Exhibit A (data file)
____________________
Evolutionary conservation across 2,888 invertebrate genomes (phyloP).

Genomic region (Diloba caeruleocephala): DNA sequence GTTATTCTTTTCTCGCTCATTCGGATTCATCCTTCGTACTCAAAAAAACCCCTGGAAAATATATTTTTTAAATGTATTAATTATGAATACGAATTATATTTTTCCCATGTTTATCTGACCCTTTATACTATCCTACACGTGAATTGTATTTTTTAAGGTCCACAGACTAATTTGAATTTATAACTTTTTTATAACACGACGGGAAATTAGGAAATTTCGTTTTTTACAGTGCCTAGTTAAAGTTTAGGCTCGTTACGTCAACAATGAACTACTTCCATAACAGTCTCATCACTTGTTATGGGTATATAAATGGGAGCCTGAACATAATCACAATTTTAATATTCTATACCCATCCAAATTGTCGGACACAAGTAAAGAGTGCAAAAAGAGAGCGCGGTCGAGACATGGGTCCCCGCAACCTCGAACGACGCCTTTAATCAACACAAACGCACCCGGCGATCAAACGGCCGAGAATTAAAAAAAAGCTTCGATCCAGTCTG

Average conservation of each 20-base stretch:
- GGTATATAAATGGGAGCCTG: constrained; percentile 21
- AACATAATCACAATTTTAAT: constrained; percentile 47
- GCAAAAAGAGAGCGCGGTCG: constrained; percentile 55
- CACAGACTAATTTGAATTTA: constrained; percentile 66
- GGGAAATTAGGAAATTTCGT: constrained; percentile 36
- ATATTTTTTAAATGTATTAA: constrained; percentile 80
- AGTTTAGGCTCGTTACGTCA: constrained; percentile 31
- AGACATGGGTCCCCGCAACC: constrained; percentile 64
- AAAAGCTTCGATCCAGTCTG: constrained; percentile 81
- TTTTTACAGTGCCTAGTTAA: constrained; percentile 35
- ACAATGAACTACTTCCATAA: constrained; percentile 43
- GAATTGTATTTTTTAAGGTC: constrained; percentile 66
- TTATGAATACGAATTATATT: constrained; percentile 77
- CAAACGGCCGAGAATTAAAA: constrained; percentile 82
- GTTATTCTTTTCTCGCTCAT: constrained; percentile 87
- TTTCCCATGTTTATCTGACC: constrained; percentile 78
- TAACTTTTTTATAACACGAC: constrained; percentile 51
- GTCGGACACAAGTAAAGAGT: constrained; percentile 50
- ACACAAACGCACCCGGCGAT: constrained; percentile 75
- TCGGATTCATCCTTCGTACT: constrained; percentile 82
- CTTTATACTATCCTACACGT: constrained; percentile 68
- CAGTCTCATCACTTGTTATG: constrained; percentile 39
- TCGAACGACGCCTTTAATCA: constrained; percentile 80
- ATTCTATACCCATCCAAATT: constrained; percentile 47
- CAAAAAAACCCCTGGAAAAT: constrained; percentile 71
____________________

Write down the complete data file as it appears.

Evolutionary conservation across 2,888 invertebrate genomes (phyloP).

Genomic region (Diloba caeruleocephala): DNA sequence GTTATTCTTTTCTCGCTCATTCGGATTCATCCTTCGTACTCAAAAAAACCCCTGGAAAATATATTTTTTAAATGTATTAATTATGAATACGAATTATATTTTTCCCATGTTTATCTGACCCTTTATACTATCCTACACGTGAATTGTATTTTTTAAGGTCCACAGACTAATTTGAATTTATAACTTTTTTATAACACGACGGGAAATTAGGAAATTTCGTTTTTTACAGTGCCTAGTTAAAGTTTAGGCTCGTTACGTCAACAATGAACTACTTCCATAACAGTCTCATCACTTGTTATGGGTATATAAATGGGAGCCTGAACATAATCACAATTTTAATATTCTATACCCATCCAAATTGTCGGACACAAGTAAAGAGTGCAAAAAGAGAGCGCGGTCGAGACATGGGTCCCCGCAACCTCGAACGACGCCTTTAATCAACACAAACGCACCCGGCGATCAAACGGCCGAGAATTAAAAAAAAGCTTCGATCCAGTCTG

Average conservation of each 20-base stretch:
- GGTATATAAATGGGAGCCTG: constrained; percentile 21
- AACATAATCACAATTTTAAT: constrained; percentile 47
- GCAAAAAGAGAGCGCGGTCG: constrained; percentile 55
- CACAGACTAATTTGAATTTA: constrained; percentile 66
- GGGAAATTAGGAAATTTCGT: constrained; percentile 36
- ATATTTTTTAAATGTATTAA: constrained; percentile 80
- AGTTTAGGCTCGTTACGTCA: constrained; percentile 31
- AGACATGGGTCCCCGCAACC: constrained; percentile 64
- AAAAGCTTCGATCCAGTCTG: constrained; percentile 81
- TTTTTACAGTGCCTAGTTAA: constrained; percentile 35
- ACAATGAACTACTTCCATAA: constrained; percentile 43
- GAATTGTATTTTTTAAGGTC: constrained; percentile 66
- TTATGAATACGAATTATATT: constrained; percentile 77
- CAAACGGCCGAGAATTAAAA: constrained; percentile 82
- GTTATTCTTTTCTCGCTCAT: constrained; percentile 87
- TTTCCCATGTTTATCTGACC: constrained; percentile 78
- TAACTTTTTTATAACACGAC: constrained; percentile 51
- GTCGGACACAAGTAAAGAGT: constrained; percentile 50
- ACACAAACGCACCCGGCGAT: constrained; percentile 75
- TCGGATTCATCCTTCGTACT: constrained; percentile 82
- CTTTATACTATCCTACACGT: constrained; percentile 68
- CAGTCTCATCACTTGTTATG: constrained; percentile 39
- TCGAACGACGCCTTTAATCA: constrained; percentile 80
- ATTCTATACCCATCCAAATT: constrained; percentile 47
- CAAAAAAACCCCTGGAAAAT: constrained; percentile 71